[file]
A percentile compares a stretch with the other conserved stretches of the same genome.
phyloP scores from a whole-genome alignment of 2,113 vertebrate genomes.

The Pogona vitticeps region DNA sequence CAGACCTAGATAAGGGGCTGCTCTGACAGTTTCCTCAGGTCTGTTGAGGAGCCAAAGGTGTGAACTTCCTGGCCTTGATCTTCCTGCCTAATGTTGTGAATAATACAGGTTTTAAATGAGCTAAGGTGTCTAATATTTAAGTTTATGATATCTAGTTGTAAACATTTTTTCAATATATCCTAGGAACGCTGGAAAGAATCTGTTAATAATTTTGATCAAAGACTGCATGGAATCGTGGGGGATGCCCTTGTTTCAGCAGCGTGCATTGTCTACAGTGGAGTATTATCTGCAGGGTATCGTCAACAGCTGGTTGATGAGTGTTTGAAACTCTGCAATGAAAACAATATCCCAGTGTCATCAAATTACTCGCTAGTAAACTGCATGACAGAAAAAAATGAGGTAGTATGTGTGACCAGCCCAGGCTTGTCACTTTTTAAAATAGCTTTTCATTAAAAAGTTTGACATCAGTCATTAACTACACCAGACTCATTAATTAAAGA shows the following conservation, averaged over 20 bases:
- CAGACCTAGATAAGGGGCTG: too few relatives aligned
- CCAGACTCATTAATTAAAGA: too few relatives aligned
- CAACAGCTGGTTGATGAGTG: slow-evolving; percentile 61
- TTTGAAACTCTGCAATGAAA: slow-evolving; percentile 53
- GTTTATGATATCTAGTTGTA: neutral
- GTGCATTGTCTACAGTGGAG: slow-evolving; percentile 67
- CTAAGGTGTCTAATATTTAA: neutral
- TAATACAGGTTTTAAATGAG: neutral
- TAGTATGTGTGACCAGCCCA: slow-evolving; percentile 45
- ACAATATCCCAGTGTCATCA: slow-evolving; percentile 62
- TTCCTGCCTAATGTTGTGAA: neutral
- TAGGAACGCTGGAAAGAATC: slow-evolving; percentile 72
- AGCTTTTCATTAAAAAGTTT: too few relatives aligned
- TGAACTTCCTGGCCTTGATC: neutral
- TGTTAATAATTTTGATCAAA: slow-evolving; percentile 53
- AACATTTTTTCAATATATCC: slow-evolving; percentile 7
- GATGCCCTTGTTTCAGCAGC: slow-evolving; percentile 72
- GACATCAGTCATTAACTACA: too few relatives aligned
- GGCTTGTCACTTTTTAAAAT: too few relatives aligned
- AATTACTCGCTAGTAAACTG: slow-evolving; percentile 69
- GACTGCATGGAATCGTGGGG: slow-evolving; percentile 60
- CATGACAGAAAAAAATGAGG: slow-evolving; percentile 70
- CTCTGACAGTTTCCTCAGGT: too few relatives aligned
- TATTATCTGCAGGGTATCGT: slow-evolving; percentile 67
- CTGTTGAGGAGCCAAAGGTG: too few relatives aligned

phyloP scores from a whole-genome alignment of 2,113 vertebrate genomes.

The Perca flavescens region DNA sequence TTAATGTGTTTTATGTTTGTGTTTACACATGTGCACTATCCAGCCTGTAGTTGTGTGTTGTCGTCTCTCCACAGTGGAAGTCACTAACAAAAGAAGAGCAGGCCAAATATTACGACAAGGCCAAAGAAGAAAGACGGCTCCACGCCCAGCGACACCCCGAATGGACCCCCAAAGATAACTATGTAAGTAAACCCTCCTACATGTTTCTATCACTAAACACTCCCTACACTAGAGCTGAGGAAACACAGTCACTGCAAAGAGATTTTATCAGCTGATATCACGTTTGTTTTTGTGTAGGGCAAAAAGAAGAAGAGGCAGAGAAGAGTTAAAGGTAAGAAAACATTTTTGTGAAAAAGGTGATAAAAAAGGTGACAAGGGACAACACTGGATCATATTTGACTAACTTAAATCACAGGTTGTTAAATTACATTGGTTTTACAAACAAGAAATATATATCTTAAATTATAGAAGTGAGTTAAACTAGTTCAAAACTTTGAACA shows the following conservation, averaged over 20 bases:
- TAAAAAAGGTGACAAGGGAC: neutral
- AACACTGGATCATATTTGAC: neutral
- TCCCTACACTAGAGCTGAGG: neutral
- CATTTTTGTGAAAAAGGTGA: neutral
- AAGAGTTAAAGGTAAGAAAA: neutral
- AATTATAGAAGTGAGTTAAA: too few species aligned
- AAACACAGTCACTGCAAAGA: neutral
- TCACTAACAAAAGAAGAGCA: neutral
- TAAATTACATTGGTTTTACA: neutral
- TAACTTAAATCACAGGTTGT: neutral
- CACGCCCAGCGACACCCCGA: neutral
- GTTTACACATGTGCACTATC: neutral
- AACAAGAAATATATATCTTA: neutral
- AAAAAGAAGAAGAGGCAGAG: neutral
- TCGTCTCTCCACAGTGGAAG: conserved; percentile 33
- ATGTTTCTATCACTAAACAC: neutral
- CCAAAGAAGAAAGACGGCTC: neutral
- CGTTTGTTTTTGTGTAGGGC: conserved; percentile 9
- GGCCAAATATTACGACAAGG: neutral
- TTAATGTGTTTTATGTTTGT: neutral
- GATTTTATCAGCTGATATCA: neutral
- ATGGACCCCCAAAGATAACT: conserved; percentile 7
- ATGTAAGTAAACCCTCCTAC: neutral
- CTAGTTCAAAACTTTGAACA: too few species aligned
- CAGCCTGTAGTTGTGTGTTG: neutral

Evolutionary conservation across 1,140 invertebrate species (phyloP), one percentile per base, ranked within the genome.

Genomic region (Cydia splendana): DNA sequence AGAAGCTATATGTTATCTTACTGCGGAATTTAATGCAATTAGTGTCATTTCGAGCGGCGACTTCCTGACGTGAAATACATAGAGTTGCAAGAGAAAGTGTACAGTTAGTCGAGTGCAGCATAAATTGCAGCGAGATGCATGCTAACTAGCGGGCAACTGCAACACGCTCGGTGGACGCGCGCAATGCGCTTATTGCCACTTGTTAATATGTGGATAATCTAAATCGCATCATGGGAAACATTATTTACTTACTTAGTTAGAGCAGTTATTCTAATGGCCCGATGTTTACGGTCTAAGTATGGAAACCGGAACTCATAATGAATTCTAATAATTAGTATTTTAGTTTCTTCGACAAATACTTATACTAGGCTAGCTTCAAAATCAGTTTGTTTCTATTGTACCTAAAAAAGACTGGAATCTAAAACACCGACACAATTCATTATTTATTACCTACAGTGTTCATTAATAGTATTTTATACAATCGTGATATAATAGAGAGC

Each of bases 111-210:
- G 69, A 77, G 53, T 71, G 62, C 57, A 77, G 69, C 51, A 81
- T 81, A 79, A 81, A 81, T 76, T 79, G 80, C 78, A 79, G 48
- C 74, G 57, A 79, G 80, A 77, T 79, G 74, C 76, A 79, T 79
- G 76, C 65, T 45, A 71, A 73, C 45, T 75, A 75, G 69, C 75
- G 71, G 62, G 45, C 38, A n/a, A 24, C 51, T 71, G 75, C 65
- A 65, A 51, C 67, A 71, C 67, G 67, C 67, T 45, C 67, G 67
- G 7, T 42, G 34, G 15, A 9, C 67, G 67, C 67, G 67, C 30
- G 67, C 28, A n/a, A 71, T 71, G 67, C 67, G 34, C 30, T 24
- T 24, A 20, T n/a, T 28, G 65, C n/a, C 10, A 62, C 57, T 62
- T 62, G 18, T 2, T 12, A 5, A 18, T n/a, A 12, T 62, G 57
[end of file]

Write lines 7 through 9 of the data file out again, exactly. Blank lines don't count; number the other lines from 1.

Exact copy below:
- TTTGAAACTCTGCAATGAAA: slow-evolving; percentile 53
- GTTTATGATATCTAGTTGTA: neutral
- GTGCATTGTCTACAGTGGAG: slow-evolving; percentile 67